Thanks in part to Bill Bennett, the knives have come out for Never Trump conservatives. It’s personal now. Gone is the always-fantastical claim that we would hand the election to Hillary, replaced with the notion that we’re simply exhibiting a “terrible case of moral superiority” and putting “our own vanity and taste above the interests of the country.”
Echoing Bennett, the Huffington Post interviewed a number of “establishment” figures who’ve thrown in with Trump, and their words about anti-Trump holdouts are scathing. It’s “slick moral preening,” said one anonymous critic. “These are mostly self-serving political hacks,” said another. We have a “desperate need to be accepted in the liberals’ putative morally superior universe.”
Look, this was bound to get ugly. It’s been ugly for a long time. Because Trump represents such a radical departure from decades of Republican leadership, the choice to support him involves a host of moral compromises that are atypical for a Republican primary, much less the general election. And since most of us in the conservative movement scorn notions of moral relativism, we’re simply not going to be content with reasoning that says, “My choice is right for me; your choice is right for you.”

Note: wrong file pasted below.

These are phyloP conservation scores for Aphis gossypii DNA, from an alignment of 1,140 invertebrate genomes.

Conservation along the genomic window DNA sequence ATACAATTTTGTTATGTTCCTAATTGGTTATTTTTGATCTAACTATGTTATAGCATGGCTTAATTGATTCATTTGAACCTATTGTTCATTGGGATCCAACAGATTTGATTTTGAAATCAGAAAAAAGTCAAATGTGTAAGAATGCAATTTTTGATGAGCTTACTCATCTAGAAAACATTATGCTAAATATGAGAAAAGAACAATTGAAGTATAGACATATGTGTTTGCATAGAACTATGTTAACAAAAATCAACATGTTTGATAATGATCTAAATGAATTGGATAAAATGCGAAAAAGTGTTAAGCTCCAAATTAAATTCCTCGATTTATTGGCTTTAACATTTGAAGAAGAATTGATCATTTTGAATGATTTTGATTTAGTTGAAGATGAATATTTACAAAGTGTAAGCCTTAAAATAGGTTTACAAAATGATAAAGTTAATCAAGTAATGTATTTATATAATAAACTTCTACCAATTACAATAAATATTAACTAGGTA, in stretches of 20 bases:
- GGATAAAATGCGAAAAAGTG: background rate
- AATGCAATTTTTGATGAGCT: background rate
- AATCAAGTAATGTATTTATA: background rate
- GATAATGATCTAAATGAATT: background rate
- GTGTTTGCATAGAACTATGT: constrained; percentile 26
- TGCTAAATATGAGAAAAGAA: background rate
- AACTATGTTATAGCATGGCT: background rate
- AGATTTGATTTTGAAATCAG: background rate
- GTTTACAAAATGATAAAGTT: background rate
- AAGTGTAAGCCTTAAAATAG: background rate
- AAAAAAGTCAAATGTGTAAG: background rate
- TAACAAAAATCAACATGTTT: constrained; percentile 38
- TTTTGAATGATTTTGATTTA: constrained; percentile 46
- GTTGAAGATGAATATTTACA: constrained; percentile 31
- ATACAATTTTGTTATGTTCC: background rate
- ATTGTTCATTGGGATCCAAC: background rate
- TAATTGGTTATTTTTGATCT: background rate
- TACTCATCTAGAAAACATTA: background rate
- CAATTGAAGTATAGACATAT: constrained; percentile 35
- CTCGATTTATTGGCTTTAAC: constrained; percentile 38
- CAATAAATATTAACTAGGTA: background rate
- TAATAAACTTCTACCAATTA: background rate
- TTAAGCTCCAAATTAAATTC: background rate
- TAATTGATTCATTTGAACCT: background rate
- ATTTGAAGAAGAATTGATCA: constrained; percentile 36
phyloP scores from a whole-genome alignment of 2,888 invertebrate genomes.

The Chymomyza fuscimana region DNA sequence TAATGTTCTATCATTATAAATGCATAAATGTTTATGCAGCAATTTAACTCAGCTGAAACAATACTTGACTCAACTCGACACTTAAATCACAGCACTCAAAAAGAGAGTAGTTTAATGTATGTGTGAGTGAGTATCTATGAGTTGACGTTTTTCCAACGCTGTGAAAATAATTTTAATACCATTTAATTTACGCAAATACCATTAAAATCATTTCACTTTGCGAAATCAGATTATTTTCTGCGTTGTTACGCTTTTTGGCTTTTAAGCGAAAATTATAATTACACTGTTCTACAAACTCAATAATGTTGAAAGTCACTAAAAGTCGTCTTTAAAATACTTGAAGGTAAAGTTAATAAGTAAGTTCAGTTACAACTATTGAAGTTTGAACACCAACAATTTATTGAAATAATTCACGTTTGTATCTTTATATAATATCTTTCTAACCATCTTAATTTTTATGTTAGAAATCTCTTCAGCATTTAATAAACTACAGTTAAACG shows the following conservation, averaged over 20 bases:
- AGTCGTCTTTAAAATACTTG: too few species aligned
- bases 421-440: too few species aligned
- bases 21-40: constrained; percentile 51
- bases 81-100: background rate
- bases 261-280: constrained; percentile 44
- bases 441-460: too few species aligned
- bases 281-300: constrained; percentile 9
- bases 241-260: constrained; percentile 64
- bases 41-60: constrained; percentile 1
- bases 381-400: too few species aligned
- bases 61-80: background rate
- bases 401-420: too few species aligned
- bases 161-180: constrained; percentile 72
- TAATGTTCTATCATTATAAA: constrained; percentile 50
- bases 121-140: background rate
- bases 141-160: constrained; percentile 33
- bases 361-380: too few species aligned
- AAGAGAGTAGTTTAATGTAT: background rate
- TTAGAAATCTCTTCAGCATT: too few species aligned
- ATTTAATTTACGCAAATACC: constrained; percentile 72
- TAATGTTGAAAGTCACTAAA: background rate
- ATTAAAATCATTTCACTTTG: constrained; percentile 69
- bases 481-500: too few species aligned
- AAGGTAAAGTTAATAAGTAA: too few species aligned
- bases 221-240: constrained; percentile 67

But this isn’t “moral preening.” It’s moral argument. It comes not from a place of “moral superiority” but from a deep anguish, especially as concerns the fate of Trump’s alleged base, the struggling working-class and middle-class voters who so need positive change.
As I’ve written many times before, I grew up in a small town in Kentucky, not far from the communities J. D. Vance describes in his remarkable book, Hillbilly Elegy. My wife’s family is from the mountains outside of Chattanooga, Tenn. When I talk about this segment of Trump voters, I’m talking about people I’ve lived around and worked with almost my entire life.
I’ve seen the unraveling of communities, the rise of substance abuse, and the splintering of families first-hand. I’ve watched it happen to friends. Working with church ministries, my wife and I spent years of our lives laboring mightily to reach some of the most vulnerable kids in our town.
As a result of my own life experiences, I’ve emerged with a number of deep convictions. First, the crisis afflicting working-class communities goes far, far beyond politics, so the more we sell a political solution to a spiritual crisis, the more we sell a lie. Second, these problems aren’t always near-term artifacts of closed factories and mills, but instead — especially in the South — often reflect cultural habits that have developed over centuries. Third, the last thing these communities need is more family instability, more drug abuse, more sexual libertinism, and less church.
What’s staggering, infuriating, and ultimately upsetting, then, is watching Donald Trump stride into their lives, and — helped considerably by billions in free media and a spineless GOP establishment — capture their hearts and minds with lies and outright nonsense. Like the snake-oil salesmen of years past, he promises the cure as he exacerbates the disease. There are few things in life more frustrating than watching your friends become victims before your very eyes and being powerless to stop it.